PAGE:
Richard & Cherry Kearton, Wildlife Photography Pioneers.

On the outside wall of the Old School Muker are two plaques commemorating school alumni, Richard and Cherry Kearton. Born in Thwaite, one mile up the Dale, the two brothers attended the school in the late 19th Century before going on to pioneer wildlife photography and cinematography, influencing amongst others Sir David Attenborough.

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Given the stunning wildlife photography and film making we enjoy today;  impossible without modern, hi-tech equipment, it’s worth reflecting on the limitations of the camera gear available to the Keartons, and how incredibly intrepid and inventive they were to capture their shots, including the use of the famous hollow ox as a portable hide.

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We’re currently in conversation with the Museum of Science and Media, who hold in their collection some of the Kearton’s equipment and books, and the V&A whose collection (hopefully) includes some of their original prints, with the aim of holding an exhibition of the Kearton’s work in 2019. Last week I headed down to Bradford to visit to Museum of Science and Media, who were kind enough to provide access to their large and small object stores, both treasure troves of equipment where two of Cherry Kearton’s film cameras are stored.

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We’re now waiting for the V&A to get back in touch before we’re able to take the exhibition to the next stage, so watch this space!!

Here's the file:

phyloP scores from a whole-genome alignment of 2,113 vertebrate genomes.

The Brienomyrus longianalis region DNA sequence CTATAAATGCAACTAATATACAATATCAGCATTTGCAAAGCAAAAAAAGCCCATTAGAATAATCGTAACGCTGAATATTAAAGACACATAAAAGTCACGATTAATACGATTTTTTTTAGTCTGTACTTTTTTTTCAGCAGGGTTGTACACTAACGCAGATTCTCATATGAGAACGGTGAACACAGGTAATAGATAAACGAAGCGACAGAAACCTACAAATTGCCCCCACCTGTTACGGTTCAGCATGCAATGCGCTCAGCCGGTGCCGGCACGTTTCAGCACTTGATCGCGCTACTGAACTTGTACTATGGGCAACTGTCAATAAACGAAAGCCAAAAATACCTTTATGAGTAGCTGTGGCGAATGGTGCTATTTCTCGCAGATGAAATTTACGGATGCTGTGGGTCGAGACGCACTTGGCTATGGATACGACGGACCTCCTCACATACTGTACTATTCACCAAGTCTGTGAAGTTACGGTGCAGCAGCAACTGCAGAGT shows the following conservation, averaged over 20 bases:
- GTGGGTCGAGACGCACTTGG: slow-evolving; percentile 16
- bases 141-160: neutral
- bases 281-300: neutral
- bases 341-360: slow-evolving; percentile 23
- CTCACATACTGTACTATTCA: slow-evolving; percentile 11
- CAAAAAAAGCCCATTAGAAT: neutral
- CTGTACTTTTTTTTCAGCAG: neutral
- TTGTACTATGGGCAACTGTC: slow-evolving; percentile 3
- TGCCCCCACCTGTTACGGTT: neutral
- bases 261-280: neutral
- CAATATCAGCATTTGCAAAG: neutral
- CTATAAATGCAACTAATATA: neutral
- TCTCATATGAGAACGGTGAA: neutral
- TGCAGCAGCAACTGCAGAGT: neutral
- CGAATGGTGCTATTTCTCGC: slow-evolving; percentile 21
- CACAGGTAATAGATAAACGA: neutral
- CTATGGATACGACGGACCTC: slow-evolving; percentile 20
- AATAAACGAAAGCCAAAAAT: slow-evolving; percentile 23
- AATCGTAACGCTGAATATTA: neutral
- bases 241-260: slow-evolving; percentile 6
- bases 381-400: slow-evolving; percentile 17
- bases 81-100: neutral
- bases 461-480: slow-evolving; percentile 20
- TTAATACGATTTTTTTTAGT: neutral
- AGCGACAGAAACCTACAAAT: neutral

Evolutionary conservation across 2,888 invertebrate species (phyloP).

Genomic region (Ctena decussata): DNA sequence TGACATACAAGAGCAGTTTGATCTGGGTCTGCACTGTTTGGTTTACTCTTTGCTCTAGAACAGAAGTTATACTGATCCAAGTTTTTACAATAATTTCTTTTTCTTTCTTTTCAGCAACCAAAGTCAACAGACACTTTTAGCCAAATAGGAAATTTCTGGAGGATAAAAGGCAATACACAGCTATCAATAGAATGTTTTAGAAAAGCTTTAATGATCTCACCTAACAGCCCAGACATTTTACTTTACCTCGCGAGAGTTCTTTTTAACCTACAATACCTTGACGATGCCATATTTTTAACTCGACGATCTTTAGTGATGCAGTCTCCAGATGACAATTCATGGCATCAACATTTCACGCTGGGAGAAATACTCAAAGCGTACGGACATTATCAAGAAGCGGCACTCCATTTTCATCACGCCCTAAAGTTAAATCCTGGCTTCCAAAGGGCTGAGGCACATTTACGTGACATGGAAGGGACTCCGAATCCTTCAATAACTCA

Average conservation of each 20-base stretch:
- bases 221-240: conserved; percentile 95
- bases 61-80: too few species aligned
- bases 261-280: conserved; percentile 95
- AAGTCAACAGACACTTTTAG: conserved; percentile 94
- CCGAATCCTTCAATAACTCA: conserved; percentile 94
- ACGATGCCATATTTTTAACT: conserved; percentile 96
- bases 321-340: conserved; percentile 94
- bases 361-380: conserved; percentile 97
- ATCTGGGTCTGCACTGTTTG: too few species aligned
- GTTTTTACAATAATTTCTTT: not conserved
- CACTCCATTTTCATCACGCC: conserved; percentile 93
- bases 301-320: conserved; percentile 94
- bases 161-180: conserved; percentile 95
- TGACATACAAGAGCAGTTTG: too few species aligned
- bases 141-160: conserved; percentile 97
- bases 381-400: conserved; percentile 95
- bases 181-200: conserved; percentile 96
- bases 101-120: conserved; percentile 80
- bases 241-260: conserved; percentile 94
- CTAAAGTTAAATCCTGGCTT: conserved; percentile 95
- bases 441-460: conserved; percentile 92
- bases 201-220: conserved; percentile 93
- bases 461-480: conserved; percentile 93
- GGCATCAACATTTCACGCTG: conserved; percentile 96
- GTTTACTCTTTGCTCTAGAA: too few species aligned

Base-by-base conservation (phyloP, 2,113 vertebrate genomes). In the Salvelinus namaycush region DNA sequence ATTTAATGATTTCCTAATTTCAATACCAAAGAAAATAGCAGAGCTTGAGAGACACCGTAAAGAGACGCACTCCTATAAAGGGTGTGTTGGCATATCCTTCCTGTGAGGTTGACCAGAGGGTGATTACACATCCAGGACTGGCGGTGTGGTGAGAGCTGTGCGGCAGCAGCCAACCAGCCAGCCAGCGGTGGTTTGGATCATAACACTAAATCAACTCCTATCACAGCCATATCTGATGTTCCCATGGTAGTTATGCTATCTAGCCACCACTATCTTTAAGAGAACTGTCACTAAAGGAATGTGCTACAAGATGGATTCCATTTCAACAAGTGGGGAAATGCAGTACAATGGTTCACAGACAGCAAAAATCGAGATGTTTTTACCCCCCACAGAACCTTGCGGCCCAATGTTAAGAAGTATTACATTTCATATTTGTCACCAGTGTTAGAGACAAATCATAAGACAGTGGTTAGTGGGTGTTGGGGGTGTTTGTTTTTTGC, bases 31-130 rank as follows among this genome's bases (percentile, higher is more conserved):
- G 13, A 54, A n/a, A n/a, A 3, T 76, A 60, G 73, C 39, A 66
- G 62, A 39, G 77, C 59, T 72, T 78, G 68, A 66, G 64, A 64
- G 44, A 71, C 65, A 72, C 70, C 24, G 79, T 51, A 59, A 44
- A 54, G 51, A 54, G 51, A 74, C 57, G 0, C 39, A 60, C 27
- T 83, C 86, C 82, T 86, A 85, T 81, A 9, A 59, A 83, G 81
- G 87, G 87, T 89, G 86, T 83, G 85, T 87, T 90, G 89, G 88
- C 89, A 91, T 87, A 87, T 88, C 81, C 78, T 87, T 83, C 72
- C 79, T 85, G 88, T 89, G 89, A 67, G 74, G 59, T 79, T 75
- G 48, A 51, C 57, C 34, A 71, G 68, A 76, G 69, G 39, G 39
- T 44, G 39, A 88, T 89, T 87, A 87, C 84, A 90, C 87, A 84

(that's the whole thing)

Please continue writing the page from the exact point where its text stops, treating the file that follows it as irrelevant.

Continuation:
In the meantime there’s a couple more of the Kearton’s images to enjoy below, and more can be found on the Guardian’s website here:  https://www.theguardian.com/environment/gallery/2016/jul/14/the-keartons-inventing-nature-photography-in-pictures

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The Drawings of Nolan Stacey

New for 2018, The Old School is very pleased to welcome the pencil and charcoal drawings of Nolan Stacey, superbly illustrating the wildlife that lives beside us in the Yorkshire Dales.

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When we visited Nolan’s gallery back in November, so many drawings caught our eye, but it was the charcoal drawings of Ravens (a favourite since first reading Tolkien’s The Hobbit as a kid) that I enthused about as we drove home to Muker. The detail of the Raven, combined with the dreamy quality of foreground and background, to my eye turns the work into something unique and special, and though my guess is that it will be Nolan’s wonderfully observed studies of Swaledale sheep and hares that will prove the most popular, for me it will be always be Raven IV.

Richard & Polly